A non-court procedure for resolving disputes using one or more neutral third parties — called the arbitrator or arbitration panel. Arbitration uses rules of evidence and procedure that are less formal than those followed in trial courts, which usually leads to a faster, less-expensive resolution. There are many types of arbitration in common use: Binding arbitration is similar to a court proceeding in that the arbitrator has the power to impose a decision, although this is sometimes limited by agreement — for example, in “hi-lo arbitration” the parties may agree in advance to a maximum and minimum award. In non-binding arbitration, the arbitrator can recommend but not impose a decision. Many contracts — including those imposed on customers by many financial and healthcare organizations — require mandatory arbitration in the event of a dispute. This may be reasonable when the arbitrator really is neutral, but is justifiably criticized when the large company that writes the contract is able to influence the choice of the arbitrator.

arbitrator

See arbitration.

argument

A persuasive presentation of the law and facts of a case or particular issue within a case to the judge or jury.

ARM

See adjustable rate mortgage.

arraignment

A court appearance in which the defendant is formally charged with a crime and asked to respond by pleading guilty, not guilty or nolo contendere. Other matters often handled at the arraignment are arranging for the appointment of a lawyer to represent the defendant and the setting of bail.

arrearages

Overdue alimony or child support payments. In recent years, state laws have made it difficult to impossible to get rid of arrearages; they can’t be discharged in bankruptcy, and courts usually will not retroactively cancel them. A spouse or parent who falls on tough times and is unable to make payments should request a temporary modification of the payments before the arrearages build up.

arrest

A situation in which the police detain a person in a manner that, to any reasonable person, makes it clear she is not free to leave. A person can be “under arrest” even though the police have not announced it; nor are handcuffs or physical restraint necessary. Questioning an arrested person about her involvement in or knowledge of a crime must be preceded by the Miranda warnings if the police intend to use the answers against the person in a criminal case. If the arrested person chooses to remain silent, the questioning must stop.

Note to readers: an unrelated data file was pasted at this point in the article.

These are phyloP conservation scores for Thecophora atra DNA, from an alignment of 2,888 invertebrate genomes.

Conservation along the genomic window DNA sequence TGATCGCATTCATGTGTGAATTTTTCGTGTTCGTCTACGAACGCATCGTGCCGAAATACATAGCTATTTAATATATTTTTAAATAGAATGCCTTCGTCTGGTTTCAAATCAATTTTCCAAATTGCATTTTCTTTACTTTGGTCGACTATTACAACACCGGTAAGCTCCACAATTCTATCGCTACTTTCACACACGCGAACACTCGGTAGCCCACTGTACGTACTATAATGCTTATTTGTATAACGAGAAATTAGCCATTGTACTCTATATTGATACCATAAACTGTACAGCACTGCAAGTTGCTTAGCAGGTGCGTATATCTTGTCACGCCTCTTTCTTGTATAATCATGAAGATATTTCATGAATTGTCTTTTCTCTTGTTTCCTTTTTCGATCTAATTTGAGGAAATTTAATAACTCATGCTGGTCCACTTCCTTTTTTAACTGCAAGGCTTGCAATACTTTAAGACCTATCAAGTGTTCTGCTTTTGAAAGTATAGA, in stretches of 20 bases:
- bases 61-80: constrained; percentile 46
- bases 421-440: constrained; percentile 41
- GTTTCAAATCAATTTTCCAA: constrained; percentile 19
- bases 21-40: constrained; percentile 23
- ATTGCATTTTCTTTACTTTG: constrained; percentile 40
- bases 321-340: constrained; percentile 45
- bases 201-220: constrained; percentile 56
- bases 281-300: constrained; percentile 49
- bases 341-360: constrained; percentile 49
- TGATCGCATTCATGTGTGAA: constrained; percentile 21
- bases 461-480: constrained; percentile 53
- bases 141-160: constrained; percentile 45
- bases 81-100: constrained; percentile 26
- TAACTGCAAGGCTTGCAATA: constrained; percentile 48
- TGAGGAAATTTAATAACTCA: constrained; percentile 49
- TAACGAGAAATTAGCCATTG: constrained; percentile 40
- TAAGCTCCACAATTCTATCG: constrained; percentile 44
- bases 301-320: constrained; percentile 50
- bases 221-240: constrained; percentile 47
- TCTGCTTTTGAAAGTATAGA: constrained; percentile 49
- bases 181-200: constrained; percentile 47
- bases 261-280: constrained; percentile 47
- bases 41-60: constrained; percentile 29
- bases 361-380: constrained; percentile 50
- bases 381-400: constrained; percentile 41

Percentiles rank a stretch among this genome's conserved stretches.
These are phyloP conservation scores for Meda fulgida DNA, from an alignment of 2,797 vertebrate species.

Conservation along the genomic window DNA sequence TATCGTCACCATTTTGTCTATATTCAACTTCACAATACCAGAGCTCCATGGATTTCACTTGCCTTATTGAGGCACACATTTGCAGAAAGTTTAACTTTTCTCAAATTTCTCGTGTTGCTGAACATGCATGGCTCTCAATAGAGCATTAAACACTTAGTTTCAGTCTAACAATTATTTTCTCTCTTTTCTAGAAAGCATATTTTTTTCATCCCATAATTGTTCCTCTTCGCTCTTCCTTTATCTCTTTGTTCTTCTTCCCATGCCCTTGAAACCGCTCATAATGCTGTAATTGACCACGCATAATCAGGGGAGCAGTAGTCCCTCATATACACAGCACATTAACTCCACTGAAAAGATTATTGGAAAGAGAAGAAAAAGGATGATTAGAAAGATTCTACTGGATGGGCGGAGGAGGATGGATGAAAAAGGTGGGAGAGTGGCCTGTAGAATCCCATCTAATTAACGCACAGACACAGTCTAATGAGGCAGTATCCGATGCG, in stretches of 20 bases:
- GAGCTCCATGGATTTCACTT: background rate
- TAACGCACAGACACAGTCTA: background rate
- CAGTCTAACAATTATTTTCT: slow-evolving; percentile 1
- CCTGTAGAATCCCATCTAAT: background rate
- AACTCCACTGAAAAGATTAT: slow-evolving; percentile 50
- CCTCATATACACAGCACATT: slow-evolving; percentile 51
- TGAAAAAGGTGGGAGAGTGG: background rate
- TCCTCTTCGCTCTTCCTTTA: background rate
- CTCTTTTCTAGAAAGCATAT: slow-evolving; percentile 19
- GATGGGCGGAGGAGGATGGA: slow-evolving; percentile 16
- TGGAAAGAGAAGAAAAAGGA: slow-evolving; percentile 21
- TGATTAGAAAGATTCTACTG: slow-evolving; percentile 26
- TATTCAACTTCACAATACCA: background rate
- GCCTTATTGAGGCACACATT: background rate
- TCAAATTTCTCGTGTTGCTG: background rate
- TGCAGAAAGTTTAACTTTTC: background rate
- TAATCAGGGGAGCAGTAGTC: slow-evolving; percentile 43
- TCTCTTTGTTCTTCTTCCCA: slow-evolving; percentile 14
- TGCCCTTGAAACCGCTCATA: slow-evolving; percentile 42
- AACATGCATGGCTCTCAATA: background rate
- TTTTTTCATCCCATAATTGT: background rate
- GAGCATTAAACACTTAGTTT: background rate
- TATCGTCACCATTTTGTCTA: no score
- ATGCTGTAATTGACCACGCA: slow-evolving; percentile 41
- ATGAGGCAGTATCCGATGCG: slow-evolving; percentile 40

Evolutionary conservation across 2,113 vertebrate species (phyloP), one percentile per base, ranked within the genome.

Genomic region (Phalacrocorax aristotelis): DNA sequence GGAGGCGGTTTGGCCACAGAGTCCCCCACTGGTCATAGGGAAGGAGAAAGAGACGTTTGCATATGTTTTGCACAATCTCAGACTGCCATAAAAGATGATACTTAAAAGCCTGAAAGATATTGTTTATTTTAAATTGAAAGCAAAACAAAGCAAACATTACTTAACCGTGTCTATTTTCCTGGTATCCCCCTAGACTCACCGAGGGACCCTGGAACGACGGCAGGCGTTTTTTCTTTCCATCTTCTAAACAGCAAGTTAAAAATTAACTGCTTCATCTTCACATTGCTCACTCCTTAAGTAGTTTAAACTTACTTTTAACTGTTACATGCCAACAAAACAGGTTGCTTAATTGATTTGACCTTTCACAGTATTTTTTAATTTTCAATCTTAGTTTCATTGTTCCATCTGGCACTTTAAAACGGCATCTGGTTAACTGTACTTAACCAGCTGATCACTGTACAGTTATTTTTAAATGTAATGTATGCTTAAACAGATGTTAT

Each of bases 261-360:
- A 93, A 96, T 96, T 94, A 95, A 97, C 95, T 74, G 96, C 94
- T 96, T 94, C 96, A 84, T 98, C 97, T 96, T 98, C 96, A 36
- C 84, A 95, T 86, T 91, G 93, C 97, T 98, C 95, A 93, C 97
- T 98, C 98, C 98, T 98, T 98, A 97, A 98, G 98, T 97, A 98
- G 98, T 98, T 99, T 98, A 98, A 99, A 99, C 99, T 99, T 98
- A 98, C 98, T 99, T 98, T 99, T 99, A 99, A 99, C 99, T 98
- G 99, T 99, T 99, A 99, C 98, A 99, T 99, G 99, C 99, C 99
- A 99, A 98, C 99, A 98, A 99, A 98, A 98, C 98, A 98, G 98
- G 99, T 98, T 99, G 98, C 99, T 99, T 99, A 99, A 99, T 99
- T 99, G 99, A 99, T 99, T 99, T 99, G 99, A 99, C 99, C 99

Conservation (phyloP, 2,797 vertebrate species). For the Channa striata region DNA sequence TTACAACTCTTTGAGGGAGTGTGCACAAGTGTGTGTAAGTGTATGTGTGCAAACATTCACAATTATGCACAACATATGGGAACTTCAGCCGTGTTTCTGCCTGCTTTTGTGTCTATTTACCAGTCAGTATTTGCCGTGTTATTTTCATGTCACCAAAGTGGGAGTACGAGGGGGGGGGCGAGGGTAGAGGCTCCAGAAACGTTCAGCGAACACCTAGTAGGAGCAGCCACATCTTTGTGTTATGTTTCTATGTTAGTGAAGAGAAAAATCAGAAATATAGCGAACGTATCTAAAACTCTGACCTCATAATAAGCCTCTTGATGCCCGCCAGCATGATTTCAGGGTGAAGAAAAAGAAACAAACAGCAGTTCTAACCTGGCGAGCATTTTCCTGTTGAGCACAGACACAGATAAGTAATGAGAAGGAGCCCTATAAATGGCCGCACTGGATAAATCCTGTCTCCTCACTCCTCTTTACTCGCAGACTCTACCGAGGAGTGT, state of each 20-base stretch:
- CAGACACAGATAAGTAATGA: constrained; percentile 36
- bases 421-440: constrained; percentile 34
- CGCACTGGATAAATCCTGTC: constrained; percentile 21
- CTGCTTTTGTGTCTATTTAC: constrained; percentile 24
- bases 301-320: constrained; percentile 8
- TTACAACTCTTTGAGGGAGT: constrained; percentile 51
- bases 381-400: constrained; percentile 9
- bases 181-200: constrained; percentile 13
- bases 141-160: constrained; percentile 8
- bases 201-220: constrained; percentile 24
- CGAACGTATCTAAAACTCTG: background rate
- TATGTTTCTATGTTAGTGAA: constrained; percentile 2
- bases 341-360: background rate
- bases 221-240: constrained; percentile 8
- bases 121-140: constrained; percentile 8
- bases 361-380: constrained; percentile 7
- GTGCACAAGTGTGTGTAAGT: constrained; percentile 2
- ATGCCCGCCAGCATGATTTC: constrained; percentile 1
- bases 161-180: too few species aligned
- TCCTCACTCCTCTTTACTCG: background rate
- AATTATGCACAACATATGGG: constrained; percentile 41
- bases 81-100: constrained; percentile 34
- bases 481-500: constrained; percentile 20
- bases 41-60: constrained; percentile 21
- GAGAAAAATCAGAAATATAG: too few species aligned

arrest warrant

A document issued by a judge or magistrate that authorizes the police to arrest someone. Warrants are issued when law enforcement personnel present evidence to the judge or magistrate that convinces her that it is reasonably likely that a crime has taken place and that the person to be named in the warrant is criminally responsible for that crime.

articles of incorporation

A document filed with state authorities (usually the Secretary of State or Corporations Commissioner, depending on the state) to form a corporation. As required by the general incorporation law of the state, the Articles normally include the purpose of the corporation, its principal place of business, the names of its initial directors who will control it, and the amounts and types of stock it is authorized to issue.

assault

A crime that occurs when one person tries to physically harm another in a way that makes the person under attack feel immediately threatened. Actual physical contact is not necessary; threatening gestures that would alarm any reasonable person can constitute an assault. Compare battery.